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Home » Controversial Barge That Is Set To House 500 Asylum Seekers Arrives In Dorset

Controversial Barge That Is Set To House 500 Asylum Seekers Arrives In Dorset

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A controversial barge that is set to accommodate 500 asylum seekers has arrived in Dorset.

The Bibby Stockholm departed Falmouth in Cornwall on Monday – one month behind schedule.

It was pulled by a tugboat into Portland Port on Tuesday morning.

The vessel’s arrival in Dorset – which has been opposed by the local MP and residents – came hours after the government’s Illegal Migration Bill passed the Lords.

The first asylum seekers are expected to board the Bibby Stockholm later this month.

Downing Street has defended the use of barges to house migrants – insisting it is a cheaper alternative to accommodating them in hotels.

Rishi Sunak’s official spokesman told reporters: “I think it’s right for the public as a whole that we move away from a situation where £6m a day of taxpayers’ money is going towards housing these individuals in hotels.

“That’s not a good use of money and obviously that puts unplanned pressure on local areas as well.

“We think it is better to open specific sites designed to house immigrants that come in, done in a more planned way.

“That’s what we are seeking to do with the Bibby Stockholm and that’s what we’re seeking to do in other parts of the country – opening up sites to take the pressure off local areas and to reduce the cost.”

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Barge to house asylum seekers arrives in UK

A Home Office spokesperson said using vessels as accommodation will be “better value” for taxpayers and “more manageable for communities than costly hotels”.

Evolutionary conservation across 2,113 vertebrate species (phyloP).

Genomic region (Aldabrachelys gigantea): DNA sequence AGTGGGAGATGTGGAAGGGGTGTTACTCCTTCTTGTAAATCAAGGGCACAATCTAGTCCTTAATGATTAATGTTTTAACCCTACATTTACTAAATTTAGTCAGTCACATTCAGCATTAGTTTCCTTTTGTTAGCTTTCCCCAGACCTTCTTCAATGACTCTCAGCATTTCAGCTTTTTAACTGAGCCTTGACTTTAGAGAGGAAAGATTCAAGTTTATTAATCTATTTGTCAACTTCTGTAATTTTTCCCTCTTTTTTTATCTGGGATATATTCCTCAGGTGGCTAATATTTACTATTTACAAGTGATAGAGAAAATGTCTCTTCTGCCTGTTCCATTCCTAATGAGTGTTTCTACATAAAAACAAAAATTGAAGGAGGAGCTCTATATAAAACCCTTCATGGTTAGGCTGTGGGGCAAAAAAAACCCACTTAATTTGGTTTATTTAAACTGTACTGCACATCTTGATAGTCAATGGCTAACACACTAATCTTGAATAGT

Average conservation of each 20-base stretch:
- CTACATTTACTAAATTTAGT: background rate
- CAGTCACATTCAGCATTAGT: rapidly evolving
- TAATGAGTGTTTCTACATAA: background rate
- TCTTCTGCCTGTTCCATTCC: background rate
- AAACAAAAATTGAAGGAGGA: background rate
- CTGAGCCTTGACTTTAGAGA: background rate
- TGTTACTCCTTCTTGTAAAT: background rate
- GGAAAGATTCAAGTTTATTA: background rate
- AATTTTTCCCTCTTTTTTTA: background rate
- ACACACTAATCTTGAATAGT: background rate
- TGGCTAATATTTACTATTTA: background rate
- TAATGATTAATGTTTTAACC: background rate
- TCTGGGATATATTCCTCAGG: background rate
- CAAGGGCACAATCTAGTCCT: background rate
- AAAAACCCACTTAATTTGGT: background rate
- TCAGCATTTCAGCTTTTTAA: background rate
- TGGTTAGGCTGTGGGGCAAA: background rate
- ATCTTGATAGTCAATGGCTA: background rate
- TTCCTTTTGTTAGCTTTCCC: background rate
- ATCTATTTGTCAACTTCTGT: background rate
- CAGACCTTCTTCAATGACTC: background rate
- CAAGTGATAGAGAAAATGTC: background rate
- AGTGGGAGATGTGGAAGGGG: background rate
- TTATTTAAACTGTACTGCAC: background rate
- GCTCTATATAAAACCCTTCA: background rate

“We continue to work extremely closely with local councils and key partners to prepare for arrival of asylum seekers later this month and minimise disruption for local residents including through substantial financial support,” they added.

During debate over the Illegal Migration Bill, Home Office minister Lord Murray of Blidworth said the UK’s asylum system was “overwhelmed” by small boat arrivals.

He told peers: “With over 45,000 people making dangerous Channel crossings last year this is simply no longer sustainable.

“If people know there is no way for them to stay in the UK, they won’t risk their lives and pay criminals thousands of pounds to arrive here illegally.

“It is therefore only right that we stop the boats and break the business model of the criminal gangs exploiting vulnerable people, ultimately enabling the government to have greater capacity to provide a safe haven for those at risk of war and persecution.”

However, health experts have said the Illegal Migration Bill risks causing “unimaginable levels of harm and trauma” to children detained.

A coalition of doctors and leading medical experts said the legislation could cause PTSD, depression and suicidal behaviour among young people.

Read more: New record of Channel crossings in a single day so far this year

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Migration bill ‘risks trauma’ The government is also planning to use disused airfields to house asylum migrants – but faces a High Court challenge from councillors and campaigners.

Braintree District Council and a nearby resident are bringing legal action to challenge the use of Wethersfield in Essex to house up to 1,700 men.

Dozens of asylum seekers have already been moved into the site.

West Lindsey District Council is also challenging similar plans for RAF Scampton in Lincolnshire.